Raise your hand if you worry about the survival of democracy in the United States. I see you.
Given the recent “Trump years” of fascistic bullying in the American government, the January 6th attack, and the rantings of your favorite hypocritical politician, it’s no wonder so many of us are on the verge of writing off our democracy as unfixable.
But please don’t.
Instead of caving into doom porn as we approach the Midterms, I invite you to join my friends and me in something we’ve done during recent election cycles:
Sending letters encouraging underrepresented citizens to vote
Knocking on doors and making phone calls can rally people to the polls, but writing letters to potential voters is an introvert’s dream. (And for the socially inclined, you can still do this with friends!)
VoteForward is a well-regarded nonprofit organization that makes the process easy. Volunteers focus on writing “get out the vote” letters directed toward voters who are “underrepresented in our electorate, including people of color and young people”, or to “voters with partisanship scores indicating their likelihood to vote for Democrats.” The messaging uses nonpartisan language, which has proven effective in turning out more voters — including those in districts that made a difference in the 2020 election.
How it works
With VoteForward, there’s a simple sign-up in order to be approved as a volunteer, after which you follow the basic steps:
- Choose a campaign and download letters with the addresses of registered voters for that district.
- Print the pre-formatted letters.
- Add a hand-written message about why you vote.
- Address letters using your own envelopes and stamps (some all-included letter-kits are even available).
- Mail the letters on a date predetermined by VoteForward, timed for maximum impact.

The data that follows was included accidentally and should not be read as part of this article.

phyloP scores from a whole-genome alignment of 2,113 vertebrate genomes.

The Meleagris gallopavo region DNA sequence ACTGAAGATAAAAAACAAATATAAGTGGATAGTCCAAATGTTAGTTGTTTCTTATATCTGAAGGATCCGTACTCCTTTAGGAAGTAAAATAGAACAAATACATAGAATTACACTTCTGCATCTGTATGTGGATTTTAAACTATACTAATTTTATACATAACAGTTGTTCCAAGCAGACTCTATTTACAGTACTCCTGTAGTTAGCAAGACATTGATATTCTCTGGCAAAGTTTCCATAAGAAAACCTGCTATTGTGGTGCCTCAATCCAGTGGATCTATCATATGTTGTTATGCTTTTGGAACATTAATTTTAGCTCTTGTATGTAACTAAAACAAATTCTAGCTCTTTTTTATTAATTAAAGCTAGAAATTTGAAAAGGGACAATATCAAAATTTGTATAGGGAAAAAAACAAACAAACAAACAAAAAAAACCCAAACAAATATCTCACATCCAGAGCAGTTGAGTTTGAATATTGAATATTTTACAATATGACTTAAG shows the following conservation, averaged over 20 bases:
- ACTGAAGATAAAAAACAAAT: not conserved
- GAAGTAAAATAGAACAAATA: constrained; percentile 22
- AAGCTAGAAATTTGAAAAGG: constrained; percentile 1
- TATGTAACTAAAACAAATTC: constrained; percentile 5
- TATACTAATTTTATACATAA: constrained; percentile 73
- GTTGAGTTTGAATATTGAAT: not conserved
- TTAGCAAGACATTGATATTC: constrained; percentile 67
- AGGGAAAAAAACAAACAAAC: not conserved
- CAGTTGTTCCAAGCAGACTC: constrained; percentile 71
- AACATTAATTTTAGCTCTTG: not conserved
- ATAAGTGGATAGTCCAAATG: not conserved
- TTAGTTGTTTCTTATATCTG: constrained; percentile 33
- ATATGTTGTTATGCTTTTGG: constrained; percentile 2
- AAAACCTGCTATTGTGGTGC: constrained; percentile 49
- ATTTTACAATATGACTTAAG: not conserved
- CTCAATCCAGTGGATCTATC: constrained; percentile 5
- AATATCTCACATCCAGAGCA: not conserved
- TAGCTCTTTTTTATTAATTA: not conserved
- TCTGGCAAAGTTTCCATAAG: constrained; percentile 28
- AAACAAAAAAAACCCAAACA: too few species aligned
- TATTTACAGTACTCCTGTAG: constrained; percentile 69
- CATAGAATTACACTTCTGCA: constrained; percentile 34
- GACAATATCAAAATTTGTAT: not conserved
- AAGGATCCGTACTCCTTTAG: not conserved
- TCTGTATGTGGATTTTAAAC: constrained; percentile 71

From personal experience I can tell you that it only takes about 15 minutes to write and address five letters. (You can explore the entire process here.)
As an aside, another great organization is Postcards for Voters, which supports Democrats in small, local campaigns around the country. It’s an LLC (as opposed to a 501c4 nonprofit) which enables it to be more overtly partisan. The process is similar to VoteForward, except that volunteers are also tasked with hand-writing the entire message using a campaign’s talking points.
I personally found postcard writing to be more cumbersome and time-consuming, so I prefer volunteering with VoteForward — although many people like gathering colored pens and getting creative with their postcards.
Either organization is worth your effort!
But *does* it work?
A detailed analysis of the 17 million letters written for VoteForward in 2020 indicates that ~1% more voters turned out who otherwise would have not bothered. That may not sound like much, but even VoteForward’s conservative estimate of 126,000 net votes made a difference in 2020. Furthermore, the organization actively studies how it can do better, so I expect the positive impact of its letter-writing efforts will only improve over time.
If we look at the presidential election, we know Joe Biden won by over 7 million votes. But because of the archaic US Electoral College system (and its racist origins), the states that went “blue” by a razor-thin margin could have easily gone the other way.
For example, in Arizona, Georgia, and Wisconsin, Biden won by less than a 1% margin. And in several other states, he won by less than a 5% margin. Though we may not be able to parse out every factor involved in garnering pro-democracy votes (or quashing them because of anti-democracy efforts), there is no doubt that even a 1% gain in votes makes the VoteForward letter-writing campaign worthwhile.